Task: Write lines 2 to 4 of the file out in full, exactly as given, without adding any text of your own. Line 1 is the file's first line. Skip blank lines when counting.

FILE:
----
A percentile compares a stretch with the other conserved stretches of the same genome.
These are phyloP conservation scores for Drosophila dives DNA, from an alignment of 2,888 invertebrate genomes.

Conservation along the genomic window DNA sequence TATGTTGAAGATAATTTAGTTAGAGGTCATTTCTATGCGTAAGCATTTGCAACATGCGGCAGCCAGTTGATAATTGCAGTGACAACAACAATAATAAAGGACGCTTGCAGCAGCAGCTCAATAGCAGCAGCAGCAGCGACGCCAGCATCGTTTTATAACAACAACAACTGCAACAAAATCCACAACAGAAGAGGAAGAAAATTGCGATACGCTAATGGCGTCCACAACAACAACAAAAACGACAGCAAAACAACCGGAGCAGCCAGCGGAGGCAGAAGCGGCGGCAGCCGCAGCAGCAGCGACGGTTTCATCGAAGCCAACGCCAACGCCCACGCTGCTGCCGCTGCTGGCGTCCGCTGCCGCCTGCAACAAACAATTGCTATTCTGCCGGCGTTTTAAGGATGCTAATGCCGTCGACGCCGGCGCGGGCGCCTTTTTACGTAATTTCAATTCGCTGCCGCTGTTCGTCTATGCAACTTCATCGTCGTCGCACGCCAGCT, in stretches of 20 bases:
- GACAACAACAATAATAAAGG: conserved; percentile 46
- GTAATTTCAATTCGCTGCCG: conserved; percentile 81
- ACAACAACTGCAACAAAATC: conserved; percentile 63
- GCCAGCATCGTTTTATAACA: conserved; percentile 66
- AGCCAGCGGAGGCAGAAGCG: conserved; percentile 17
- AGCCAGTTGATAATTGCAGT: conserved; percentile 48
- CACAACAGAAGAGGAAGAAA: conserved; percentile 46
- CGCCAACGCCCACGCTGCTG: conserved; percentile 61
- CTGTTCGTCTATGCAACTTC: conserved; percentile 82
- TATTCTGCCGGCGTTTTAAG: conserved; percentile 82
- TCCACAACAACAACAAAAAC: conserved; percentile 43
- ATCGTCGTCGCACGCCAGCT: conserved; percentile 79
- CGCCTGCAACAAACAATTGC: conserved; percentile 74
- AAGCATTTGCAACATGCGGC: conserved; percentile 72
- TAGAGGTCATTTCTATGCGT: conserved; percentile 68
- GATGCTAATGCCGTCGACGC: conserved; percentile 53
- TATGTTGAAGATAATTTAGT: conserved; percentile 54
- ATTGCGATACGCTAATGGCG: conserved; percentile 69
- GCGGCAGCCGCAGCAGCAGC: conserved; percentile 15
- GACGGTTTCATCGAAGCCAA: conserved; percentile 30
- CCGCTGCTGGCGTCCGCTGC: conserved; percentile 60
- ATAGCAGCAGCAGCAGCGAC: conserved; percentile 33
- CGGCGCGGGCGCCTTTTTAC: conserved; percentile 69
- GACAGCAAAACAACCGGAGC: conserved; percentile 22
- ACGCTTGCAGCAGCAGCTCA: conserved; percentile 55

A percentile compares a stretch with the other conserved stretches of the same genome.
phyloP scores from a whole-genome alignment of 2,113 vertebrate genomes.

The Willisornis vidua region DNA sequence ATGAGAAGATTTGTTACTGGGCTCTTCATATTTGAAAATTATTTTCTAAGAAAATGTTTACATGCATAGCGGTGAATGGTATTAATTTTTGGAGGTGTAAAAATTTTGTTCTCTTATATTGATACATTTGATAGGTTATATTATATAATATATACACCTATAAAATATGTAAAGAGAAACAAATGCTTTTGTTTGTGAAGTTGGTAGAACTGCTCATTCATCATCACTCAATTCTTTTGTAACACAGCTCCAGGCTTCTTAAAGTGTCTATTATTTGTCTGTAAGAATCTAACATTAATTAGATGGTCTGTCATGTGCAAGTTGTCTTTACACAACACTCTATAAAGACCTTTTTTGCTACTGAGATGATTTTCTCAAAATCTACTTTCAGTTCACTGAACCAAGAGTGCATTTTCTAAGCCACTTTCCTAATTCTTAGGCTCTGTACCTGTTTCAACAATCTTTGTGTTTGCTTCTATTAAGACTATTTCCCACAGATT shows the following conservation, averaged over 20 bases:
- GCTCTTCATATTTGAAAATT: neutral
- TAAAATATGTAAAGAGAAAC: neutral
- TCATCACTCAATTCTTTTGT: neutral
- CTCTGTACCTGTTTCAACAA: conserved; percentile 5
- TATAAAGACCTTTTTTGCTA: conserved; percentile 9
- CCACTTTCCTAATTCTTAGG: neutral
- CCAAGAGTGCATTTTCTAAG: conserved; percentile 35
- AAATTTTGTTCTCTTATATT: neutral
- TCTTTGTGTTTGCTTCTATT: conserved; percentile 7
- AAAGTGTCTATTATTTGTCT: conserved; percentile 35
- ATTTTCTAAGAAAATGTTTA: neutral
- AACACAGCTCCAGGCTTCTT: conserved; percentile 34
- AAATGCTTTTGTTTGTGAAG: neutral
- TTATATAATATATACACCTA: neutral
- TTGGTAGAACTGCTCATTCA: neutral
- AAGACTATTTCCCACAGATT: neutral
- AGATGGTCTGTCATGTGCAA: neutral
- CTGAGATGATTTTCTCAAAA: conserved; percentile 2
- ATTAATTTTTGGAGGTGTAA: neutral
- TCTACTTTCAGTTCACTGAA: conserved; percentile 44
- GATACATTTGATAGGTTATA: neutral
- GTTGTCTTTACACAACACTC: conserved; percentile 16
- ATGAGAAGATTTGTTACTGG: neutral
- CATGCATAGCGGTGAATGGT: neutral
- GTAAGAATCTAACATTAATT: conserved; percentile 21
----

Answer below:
These are phyloP conservation scores for Drosophila dives DNA, from an alignment of 2,888 invertebrate genomes.

Conservation along the genomic window DNA sequence TATGTTGAAGATAATTTAGTTAGAGGTCATTTCTATGCGTAAGCATTTGCAACATGCGGCAGCCAGTTGATAATTGCAGTGACAACAACAATAATAAAGGACGCTTGCAGCAGCAGCTCAATAGCAGCAGCAGCAGCGACGCCAGCATCGTTTTATAACAACAACAACTGCAACAAAATCCACAACAGAAGAGGAAGAAAATTGCGATACGCTAATGGCGTCCACAACAACAACAAAAACGACAGCAAAACAACCGGAGCAGCCAGCGGAGGCAGAAGCGGCGGCAGCCGCAGCAGCAGCGACGGTTTCATCGAAGCCAACGCCAACGCCCACGCTGCTGCCGCTGCTGGCGTCCGCTGCCGCCTGCAACAAACAATTGCTATTCTGCCGGCGTTTTAAGGATGCTAATGCCGTCGACGCCGGCGCGGGCGCCTTTTTACGTAATTTCAATTCGCTGCCGCTGTTCGTCTATGCAACTTCATCGTCGTCGCACGCCAGCT, in stretches of 20 bases:
- GACAACAACAATAATAAAGG: conserved; percentile 46